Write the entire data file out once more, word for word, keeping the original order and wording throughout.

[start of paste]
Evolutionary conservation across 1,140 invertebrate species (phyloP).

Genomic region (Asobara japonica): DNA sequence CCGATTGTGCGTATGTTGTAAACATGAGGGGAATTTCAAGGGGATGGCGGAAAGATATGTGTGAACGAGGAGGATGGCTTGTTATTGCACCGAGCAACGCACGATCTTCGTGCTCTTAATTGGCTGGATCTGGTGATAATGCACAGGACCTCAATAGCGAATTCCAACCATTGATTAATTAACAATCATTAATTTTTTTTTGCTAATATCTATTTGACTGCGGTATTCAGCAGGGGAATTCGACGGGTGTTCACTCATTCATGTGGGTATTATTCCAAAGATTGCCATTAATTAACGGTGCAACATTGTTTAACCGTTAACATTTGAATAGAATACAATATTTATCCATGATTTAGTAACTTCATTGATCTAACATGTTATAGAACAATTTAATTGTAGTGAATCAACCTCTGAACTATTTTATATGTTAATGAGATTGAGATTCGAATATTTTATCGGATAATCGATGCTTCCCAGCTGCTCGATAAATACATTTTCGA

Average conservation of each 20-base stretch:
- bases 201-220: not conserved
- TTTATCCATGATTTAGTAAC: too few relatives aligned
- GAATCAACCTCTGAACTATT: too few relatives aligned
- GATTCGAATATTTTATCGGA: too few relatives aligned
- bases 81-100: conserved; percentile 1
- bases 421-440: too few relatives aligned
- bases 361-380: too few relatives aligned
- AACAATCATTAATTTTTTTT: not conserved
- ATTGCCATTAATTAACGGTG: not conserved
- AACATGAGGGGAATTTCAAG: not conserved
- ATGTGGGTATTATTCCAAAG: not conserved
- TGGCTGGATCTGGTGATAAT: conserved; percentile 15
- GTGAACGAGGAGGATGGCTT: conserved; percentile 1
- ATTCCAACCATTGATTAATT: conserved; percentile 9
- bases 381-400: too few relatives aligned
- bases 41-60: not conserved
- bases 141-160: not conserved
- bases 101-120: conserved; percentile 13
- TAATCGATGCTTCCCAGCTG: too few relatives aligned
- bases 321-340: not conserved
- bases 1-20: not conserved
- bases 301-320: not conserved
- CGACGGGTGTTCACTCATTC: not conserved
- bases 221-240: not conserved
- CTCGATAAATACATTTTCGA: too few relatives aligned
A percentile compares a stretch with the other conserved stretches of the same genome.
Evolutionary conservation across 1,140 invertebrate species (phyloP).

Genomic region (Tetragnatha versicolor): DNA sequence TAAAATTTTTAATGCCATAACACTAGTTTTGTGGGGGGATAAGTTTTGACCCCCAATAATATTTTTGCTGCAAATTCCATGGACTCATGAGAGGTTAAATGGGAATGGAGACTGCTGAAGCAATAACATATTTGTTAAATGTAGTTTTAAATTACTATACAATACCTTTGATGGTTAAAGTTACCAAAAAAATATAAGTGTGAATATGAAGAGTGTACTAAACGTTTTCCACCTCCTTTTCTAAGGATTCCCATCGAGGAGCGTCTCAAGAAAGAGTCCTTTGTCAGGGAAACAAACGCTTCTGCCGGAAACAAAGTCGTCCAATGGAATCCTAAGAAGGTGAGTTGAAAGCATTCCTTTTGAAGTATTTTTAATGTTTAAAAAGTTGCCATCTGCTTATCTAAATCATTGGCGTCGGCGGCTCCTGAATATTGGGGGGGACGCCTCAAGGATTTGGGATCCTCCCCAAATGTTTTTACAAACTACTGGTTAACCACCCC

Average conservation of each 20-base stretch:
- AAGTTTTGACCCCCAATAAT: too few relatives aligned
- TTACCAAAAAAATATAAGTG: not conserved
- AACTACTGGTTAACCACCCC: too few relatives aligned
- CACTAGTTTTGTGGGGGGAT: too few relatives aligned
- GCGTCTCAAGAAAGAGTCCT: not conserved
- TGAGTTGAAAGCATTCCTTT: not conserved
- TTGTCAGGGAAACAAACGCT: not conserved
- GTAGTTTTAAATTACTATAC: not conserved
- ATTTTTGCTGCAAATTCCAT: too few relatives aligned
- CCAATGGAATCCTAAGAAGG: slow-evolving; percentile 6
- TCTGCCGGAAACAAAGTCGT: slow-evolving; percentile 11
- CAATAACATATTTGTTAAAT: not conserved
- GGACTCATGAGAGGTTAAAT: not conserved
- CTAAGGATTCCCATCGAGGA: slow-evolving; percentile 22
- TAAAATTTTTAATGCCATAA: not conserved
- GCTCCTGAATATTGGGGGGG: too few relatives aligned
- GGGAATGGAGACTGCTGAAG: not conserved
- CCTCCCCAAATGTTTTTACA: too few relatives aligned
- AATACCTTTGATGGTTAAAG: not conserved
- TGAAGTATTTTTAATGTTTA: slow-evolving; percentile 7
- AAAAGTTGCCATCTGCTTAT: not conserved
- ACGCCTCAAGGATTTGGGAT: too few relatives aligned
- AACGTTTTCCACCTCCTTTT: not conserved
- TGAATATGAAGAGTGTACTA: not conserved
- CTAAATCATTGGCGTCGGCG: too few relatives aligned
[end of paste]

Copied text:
Evolutionary conservation across 1,140 invertebrate species (phyloP).

Genomic region (Asobara japonica): DNA sequence CCGATTGTGCGTATGTTGTAAACATGAGGGGAATTTCAAGGGGATGGCGGAAAGATATGTGTGAACGAGGAGGATGGCTTGTTATTGCACCGAGCAACGCACGATCTTCGTGCTCTTAATTGGCTGGATCTGGTGATAATGCACAGGACCTCAATAGCGAATTCCAACCATTGATTAATTAACAATCATTAATTTTTTTTTGCTAATATCTATTTGACTGCGGTATTCAGCAGGGGAATTCGACGGGTGTTCACTCATTCATGTGGGTATTATTCCAAAGATTGCCATTAATTAACGGTGCAACATTGTTTAACCGTTAACATTTGAATAGAATACAATATTTATCCATGATTTAGTAACTTCATTGATCTAACATGTTATAGAACAATTTAATTGTAGTGAATCAACCTCTGAACTATTTTATATGTTAATGAGATTGAGATTCGAATATTTTATCGGATAATCGATGCTTCCCAGCTGCTCGATAAATACATTTTCGA

Average conservation of each 20-base stretch:
- bases 201-220: not conserved
- TTTATCCATGATTTAGTAAC: too few relatives aligned
- GAATCAACCTCTGAACTATT: too few relatives aligned
- GATTCGAATATTTTATCGGA: too few relatives aligned
- bases 81-100: conserved; percentile 1
- bases 421-440: too few relatives aligned
- bases 361-380: too few relatives aligned
- AACAATCATTAATTTTTTTT: not conserved
- ATTGCCATTAATTAACGGTG: not conserved
- AACATGAGGGGAATTTCAAG: not conserved
- ATGTGGGTATTATTCCAAAG: not conserved
- TGGCTGGATCTGGTGATAAT: conserved; percentile 15
- GTGAACGAGGAGGATGGCTT: conserved; percentile 1
- ATTCCAACCATTGATTAATT: conserved; percentile 9
- bases 381-400: too few relatives aligned
- bases 41-60: not conserved
- bases 141-160: not conserved
- bases 101-120: conserved; percentile 13
- TAATCGATGCTTCCCAGCTG: too few relatives aligned
- bases 321-340: not conserved
- bases 1-20: not conserved
- bases 301-320: not conserved
- CGACGGGTGTTCACTCATTC: not conserved
- bases 221-240: not conserved
- CTCGATAAATACATTTTCGA: too few relatives aligned
A percentile compares a stretch with the other conserved stretches of the same genome.
Evolutionary conservation across 1,140 invertebrate species (phyloP).

Genomic region (Tetragnatha versicolor): DNA sequence TAAAATTTTTAATGCCATAACACTAGTTTTGTGGGGGGATAAGTTTTGACCCCCAATAATATTTTTGCTGCAAATTCCATGGACTCATGAGAGGTTAAATGGGAATGGAGACTGCTGAAGCAATAACATATTTGTTAAATGTAGTTTTAAATTACTATACAATACCTTTGATGGTTAAAGTTACCAAAAAAATATAAGTGTGAATATGAAGAGTGTACTAAACGTTTTCCACCTCCTTTTCTAAGGATTCCCATCGAGGAGCGTCTCAAGAAAGAGTCCTTTGTCAGGGAAACAAACGCTTCTGCCGGAAACAAAGTCGTCCAATGGAATCCTAAGAAGGTGAGTTGAAAGCATTCCTTTTGAAGTATTTTTAATGTTTAAAAAGTTGCCATCTGCTTATCTAAATCATTGGCGTCGGCGGCTCCTGAATATTGGGGGGGACGCCTCAAGGATTTGGGATCCTCCCCAAATGTTTTTACAAACTACTGGTTAACCACCCC

Average conservation of each 20-base stretch:
- AAGTTTTGACCCCCAATAAT: too few relatives aligned
- TTACCAAAAAAATATAAGTG: not conserved
- AACTACTGGTTAACCACCCC: too few relatives aligned
- CACTAGTTTTGTGGGGGGAT: too few relatives aligned
- GCGTCTCAAGAAAGAGTCCT: not conserved
- TGAGTTGAAAGCATTCCTTT: not conserved
- TTGTCAGGGAAACAAACGCT: not conserved
- GTAGTTTTAAATTACTATAC: not conserved
- ATTTTTGCTGCAAATTCCAT: too few relatives aligned
- CCAATGGAATCCTAAGAAGG: slow-evolving; percentile 6
- TCTGCCGGAAACAAAGTCGT: slow-evolving; percentile 11
- CAATAACATATTTGTTAAAT: not conserved
- GGACTCATGAGAGGTTAAAT: not conserved
- CTAAGGATTCCCATCGAGGA: slow-evolving; percentile 22
- TAAAATTTTTAATGCCATAA: not conserved
- GCTCCTGAATATTGGGGGGG: too few relatives aligned
- GGGAATGGAGACTGCTGAAG: not conserved
- CCTCCCCAAATGTTTTTACA: too few relatives aligned
- AATACCTTTGATGGTTAAAG: not conserved
- TGAAGTATTTTTAATGTTTA: slow-evolving; percentile 7
- AAAAGTTGCCATCTGCTTAT: not conserved
- ACGCCTCAAGGATTTGGGAT: too few relatives aligned
- AACGTTTTCCACCTCCTTTT: not conserved
- TGAATATGAAGAGTGTACTA: not conserved
- CTAAATCATTGGCGTCGGCG: too few relatives aligned